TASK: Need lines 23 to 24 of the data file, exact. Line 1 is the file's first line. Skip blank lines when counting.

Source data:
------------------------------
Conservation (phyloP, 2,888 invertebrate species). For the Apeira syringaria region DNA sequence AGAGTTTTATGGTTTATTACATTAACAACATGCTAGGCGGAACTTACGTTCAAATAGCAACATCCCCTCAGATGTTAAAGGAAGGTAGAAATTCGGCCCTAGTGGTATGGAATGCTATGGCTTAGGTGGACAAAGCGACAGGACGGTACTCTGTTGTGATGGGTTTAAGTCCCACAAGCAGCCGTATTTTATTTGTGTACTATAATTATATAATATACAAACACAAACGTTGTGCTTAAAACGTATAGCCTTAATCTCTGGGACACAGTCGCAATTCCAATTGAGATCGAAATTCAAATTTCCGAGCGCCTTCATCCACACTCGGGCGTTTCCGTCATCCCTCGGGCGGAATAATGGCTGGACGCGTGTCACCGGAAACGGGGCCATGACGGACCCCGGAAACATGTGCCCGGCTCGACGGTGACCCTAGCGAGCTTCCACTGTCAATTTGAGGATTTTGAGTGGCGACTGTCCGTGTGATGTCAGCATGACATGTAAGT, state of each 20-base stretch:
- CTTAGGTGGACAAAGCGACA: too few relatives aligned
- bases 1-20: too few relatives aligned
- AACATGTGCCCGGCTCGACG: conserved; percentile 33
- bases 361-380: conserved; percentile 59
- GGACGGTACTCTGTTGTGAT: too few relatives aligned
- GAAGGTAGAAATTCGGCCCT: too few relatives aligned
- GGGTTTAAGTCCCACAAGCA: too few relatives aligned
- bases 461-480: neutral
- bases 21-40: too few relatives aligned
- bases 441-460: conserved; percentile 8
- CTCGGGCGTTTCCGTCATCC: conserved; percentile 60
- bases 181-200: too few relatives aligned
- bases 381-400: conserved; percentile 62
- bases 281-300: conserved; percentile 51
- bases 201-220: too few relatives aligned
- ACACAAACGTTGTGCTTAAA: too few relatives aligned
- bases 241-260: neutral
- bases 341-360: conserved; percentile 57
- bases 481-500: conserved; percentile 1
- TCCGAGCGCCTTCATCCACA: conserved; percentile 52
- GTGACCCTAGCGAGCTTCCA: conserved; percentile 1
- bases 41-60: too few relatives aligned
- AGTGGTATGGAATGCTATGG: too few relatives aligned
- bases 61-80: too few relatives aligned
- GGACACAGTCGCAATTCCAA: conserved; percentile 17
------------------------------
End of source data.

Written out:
- bases 41-60: too few relatives aligned
- AGTGGTATGGAATGCTATGG: too few relatives aligned